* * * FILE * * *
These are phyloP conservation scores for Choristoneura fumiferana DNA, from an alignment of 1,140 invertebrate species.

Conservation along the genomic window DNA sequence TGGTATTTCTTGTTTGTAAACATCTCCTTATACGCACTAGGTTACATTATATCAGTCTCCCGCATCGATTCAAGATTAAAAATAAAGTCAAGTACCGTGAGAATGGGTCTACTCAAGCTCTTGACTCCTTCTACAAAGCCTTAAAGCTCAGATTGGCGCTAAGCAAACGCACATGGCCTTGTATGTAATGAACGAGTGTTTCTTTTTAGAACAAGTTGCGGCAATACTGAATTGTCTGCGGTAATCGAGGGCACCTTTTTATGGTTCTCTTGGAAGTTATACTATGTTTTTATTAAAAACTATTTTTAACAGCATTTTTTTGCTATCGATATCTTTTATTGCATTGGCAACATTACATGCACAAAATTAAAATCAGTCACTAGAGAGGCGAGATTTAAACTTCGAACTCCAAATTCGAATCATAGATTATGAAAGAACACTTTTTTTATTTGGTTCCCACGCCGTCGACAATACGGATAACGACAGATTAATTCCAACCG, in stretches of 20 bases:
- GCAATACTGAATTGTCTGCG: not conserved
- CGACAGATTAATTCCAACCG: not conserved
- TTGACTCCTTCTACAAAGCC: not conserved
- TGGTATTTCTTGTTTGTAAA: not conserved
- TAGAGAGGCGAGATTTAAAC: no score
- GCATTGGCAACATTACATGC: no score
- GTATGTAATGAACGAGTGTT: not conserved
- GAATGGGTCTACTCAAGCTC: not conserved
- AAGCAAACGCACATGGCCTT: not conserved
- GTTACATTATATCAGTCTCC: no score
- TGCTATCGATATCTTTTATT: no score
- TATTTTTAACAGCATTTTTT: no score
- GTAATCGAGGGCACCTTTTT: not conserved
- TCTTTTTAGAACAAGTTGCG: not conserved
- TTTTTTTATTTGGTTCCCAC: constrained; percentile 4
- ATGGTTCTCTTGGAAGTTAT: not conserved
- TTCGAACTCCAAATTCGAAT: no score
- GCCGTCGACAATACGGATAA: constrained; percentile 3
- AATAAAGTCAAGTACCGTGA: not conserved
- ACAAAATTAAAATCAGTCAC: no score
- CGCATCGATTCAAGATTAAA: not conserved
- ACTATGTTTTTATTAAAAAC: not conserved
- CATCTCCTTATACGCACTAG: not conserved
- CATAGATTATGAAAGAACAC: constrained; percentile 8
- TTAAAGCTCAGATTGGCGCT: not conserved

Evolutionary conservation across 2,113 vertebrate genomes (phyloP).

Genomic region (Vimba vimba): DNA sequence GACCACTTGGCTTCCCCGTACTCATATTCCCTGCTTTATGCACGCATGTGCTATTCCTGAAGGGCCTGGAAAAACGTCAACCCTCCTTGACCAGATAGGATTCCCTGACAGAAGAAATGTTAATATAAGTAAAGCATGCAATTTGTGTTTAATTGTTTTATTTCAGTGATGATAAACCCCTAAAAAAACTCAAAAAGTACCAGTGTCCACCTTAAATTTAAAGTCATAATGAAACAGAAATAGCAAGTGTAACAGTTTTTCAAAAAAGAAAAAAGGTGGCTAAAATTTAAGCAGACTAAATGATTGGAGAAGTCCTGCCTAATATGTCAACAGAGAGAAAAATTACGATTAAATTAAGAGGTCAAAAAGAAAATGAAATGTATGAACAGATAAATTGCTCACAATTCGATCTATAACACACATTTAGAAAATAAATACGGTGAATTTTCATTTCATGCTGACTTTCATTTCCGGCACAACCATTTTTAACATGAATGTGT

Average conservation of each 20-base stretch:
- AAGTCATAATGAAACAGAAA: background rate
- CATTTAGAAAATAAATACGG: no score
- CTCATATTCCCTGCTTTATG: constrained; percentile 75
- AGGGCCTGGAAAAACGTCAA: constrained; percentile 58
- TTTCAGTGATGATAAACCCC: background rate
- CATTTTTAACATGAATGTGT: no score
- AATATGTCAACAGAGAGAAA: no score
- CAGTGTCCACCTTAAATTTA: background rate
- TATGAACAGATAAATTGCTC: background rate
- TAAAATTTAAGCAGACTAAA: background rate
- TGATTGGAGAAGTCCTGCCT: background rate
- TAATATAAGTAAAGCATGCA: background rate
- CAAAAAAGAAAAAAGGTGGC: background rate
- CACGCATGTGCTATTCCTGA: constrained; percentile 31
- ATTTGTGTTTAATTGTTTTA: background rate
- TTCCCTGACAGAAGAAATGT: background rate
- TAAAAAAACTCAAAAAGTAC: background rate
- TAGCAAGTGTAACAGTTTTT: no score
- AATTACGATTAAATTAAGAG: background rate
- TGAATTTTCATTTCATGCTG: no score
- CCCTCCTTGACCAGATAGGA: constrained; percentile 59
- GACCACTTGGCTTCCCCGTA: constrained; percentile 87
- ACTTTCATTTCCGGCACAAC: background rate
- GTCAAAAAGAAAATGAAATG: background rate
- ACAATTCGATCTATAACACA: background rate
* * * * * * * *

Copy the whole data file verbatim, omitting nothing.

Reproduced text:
These are phyloP conservation scores for Choristoneura fumiferana DNA, from an alignment of 1,140 invertebrate species.

Conservation along the genomic window DNA sequence TGGTATTTCTTGTTTGTAAACATCTCCTTATACGCACTAGGTTACATTATATCAGTCTCCCGCATCGATTCAAGATTAAAAATAAAGTCAAGTACCGTGAGAATGGGTCTACTCAAGCTCTTGACTCCTTCTACAAAGCCTTAAAGCTCAGATTGGCGCTAAGCAAACGCACATGGCCTTGTATGTAATGAACGAGTGTTTCTTTTTAGAACAAGTTGCGGCAATACTGAATTGTCTGCGGTAATCGAGGGCACCTTTTTATGGTTCTCTTGGAAGTTATACTATGTTTTTATTAAAAACTATTTTTAACAGCATTTTTTTGCTATCGATATCTTTTATTGCATTGGCAACATTACATGCACAAAATTAAAATCAGTCACTAGAGAGGCGAGATTTAAACTTCGAACTCCAAATTCGAATCATAGATTATGAAAGAACACTTTTTTTATTTGGTTCCCACGCCGTCGACAATACGGATAACGACAGATTAATTCCAACCG, in stretches of 20 bases:
- GCAATACTGAATTGTCTGCG: not conserved
- CGACAGATTAATTCCAACCG: not conserved
- TTGACTCCTTCTACAAAGCC: not conserved
- TGGTATTTCTTGTTTGTAAA: not conserved
- TAGAGAGGCGAGATTTAAAC: no score
- GCATTGGCAACATTACATGC: no score
- GTATGTAATGAACGAGTGTT: not conserved
- GAATGGGTCTACTCAAGCTC: not conserved
- AAGCAAACGCACATGGCCTT: not conserved
- GTTACATTATATCAGTCTCC: no score
- TGCTATCGATATCTTTTATT: no score
- TATTTTTAACAGCATTTTTT: no score
- GTAATCGAGGGCACCTTTTT: not conserved
- TCTTTTTAGAACAAGTTGCG: not conserved
- TTTTTTTATTTGGTTCCCAC: constrained; percentile 4
- ATGGTTCTCTTGGAAGTTAT: not conserved
- TTCGAACTCCAAATTCGAAT: no score
- GCCGTCGACAATACGGATAA: constrained; percentile 3
- AATAAAGTCAAGTACCGTGA: not conserved
- ACAAAATTAAAATCAGTCAC: no score
- CGCATCGATTCAAGATTAAA: not conserved
- ACTATGTTTTTATTAAAAAC: not conserved
- CATCTCCTTATACGCACTAG: not conserved
- CATAGATTATGAAAGAACAC: constrained; percentile 8
- TTAAAGCTCAGATTGGCGCT: not conserved

Evolutionary conservation across 2,113 vertebrate genomes (phyloP).

Genomic region (Vimba vimba): DNA sequence GACCACTTGGCTTCCCCGTACTCATATTCCCTGCTTTATGCACGCATGTGCTATTCCTGAAGGGCCTGGAAAAACGTCAACCCTCCTTGACCAGATAGGATTCCCTGACAGAAGAAATGTTAATATAAGTAAAGCATGCAATTTGTGTTTAATTGTTTTATTTCAGTGATGATAAACCCCTAAAAAAACTCAAAAAGTACCAGTGTCCACCTTAAATTTAAAGTCATAATGAAACAGAAATAGCAAGTGTAACAGTTTTTCAAAAAAGAAAAAAGGTGGCTAAAATTTAAGCAGACTAAATGATTGGAGAAGTCCTGCCTAATATGTCAACAGAGAGAAAAATTACGATTAAATTAAGAGGTCAAAAAGAAAATGAAATGTATGAACAGATAAATTGCTCACAATTCGATCTATAACACACATTTAGAAAATAAATACGGTGAATTTTCATTTCATGCTGACTTTCATTTCCGGCACAACCATTTTTAACATGAATGTGT

Average conservation of each 20-base stretch:
- AAGTCATAATGAAACAGAAA: background rate
- CATTTAGAAAATAAATACGG: no score
- CTCATATTCCCTGCTTTATG: constrained; percentile 75
- AGGGCCTGGAAAAACGTCAA: constrained; percentile 58
- TTTCAGTGATGATAAACCCC: background rate
- CATTTTTAACATGAATGTGT: no score
- AATATGTCAACAGAGAGAAA: no score
- CAGTGTCCACCTTAAATTTA: background rate
- TATGAACAGATAAATTGCTC: background rate
- TAAAATTTAAGCAGACTAAA: background rate
- TGATTGGAGAAGTCCTGCCT: background rate
- TAATATAAGTAAAGCATGCA: background rate
- CAAAAAAGAAAAAAGGTGGC: background rate
- CACGCATGTGCTATTCCTGA: constrained; percentile 31
- ATTTGTGTTTAATTGTTTTA: background rate
- TTCCCTGACAGAAGAAATGT: background rate
- TAAAAAAACTCAAAAAGTAC: background rate
- TAGCAAGTGTAACAGTTTTT: no score
- AATTACGATTAAATTAAGAG: background rate
- TGAATTTTCATTTCATGCTG: no score
- CCCTCCTTGACCAGATAGGA: constrained; percentile 59
- GACCACTTGGCTTCCCCGTA: constrained; percentile 87
- ACTTTCATTTCCGGCACAAC: background rate
- GTCAAAAAGAAAATGAAATG: background rate
- ACAATTCGATCTATAACACA: background rate